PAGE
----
Reverse logistics will remain an increased area of focus around the globe as e-commerce continues to grow and demands heighten.
In the wake of a global pandemic and what appears to be a never-ending surge of demand, order fulfilment continues to be a significant challenge for e-commerce retailers. With the holidays on the horizon, many in the supply chain are preparing for the ripple effect -- managing reverse logistics caused by returns. Now more than ever, planning and implementing a reverse logistics strategy is crucial. According to the National Retail Federation, consumers returned an estimated $428 billion in merchandise to retailers last year, and with holiday spending getting underway, this problem is unlikely to go away anytime soon. Despite the best efforts of logistics professionals, returns are a challenge for everyone involved. Facilities are already struggling with fulfilling record-high order volumes on time, and now are also expected to process the returns and exchanges faster than ever before. The question remains, how do organizations ensure consumer expectations are met with a dwindling number of employees and a growing amount of returned items.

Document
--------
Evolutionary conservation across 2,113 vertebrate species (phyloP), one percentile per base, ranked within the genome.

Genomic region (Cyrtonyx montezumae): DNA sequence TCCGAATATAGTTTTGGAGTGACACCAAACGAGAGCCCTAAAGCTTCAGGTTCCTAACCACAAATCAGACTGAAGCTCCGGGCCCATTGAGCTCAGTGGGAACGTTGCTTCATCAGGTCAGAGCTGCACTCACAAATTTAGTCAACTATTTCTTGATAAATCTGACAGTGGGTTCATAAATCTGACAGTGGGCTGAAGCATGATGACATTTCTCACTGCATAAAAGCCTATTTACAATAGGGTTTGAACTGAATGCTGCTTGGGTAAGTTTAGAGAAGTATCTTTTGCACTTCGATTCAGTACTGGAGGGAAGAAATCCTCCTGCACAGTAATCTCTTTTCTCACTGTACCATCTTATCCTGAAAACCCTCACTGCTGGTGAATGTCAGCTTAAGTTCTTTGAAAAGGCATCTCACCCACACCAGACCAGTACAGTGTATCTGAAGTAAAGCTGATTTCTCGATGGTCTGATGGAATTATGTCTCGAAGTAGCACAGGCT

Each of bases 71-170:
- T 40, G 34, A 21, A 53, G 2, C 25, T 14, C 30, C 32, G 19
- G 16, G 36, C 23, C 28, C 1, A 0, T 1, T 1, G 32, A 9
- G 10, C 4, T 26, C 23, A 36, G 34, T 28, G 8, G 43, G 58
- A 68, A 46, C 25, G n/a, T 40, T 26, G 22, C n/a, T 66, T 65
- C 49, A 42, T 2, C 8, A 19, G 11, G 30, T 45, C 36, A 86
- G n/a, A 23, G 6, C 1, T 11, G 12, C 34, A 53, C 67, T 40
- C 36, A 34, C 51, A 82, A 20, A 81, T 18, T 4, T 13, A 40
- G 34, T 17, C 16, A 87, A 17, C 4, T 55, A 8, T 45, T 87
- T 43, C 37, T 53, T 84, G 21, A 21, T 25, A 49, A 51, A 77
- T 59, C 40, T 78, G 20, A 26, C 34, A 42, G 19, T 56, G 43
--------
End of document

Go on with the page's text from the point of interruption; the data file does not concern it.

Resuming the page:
Keeping Pace With Goods Coming Back
Unfortunately, for the majority of retailers around the world, returns are inevitable. While some may have lower rates than others, companies are still planning for a certain percentage of returns each year, with higher return rates around the holidays. According to Deloitte’s annual holiday retail forecast, holiday retail sales are likely to increase between 7-9% this year over 2020. With increased sales comes increased returns. A consumer may have gotten the wrong size jacket or didn’t like the color of a kitchen appliance received. No matter the reason, returns happen. Consumers will want the return done swiftly and easily. Retailers want to quickly and safely process the returns, so that product is back on the shelf ready for sale.
During the 2020 holiday season, retailers experienced a 41% increase in returns of online orders according to aggregate data from online retailers that use a returns platform. Organizations should anticipate a similar increase in this year’s returns, especially as many consumers continue to avoid in-store shopping and prefer shopping online.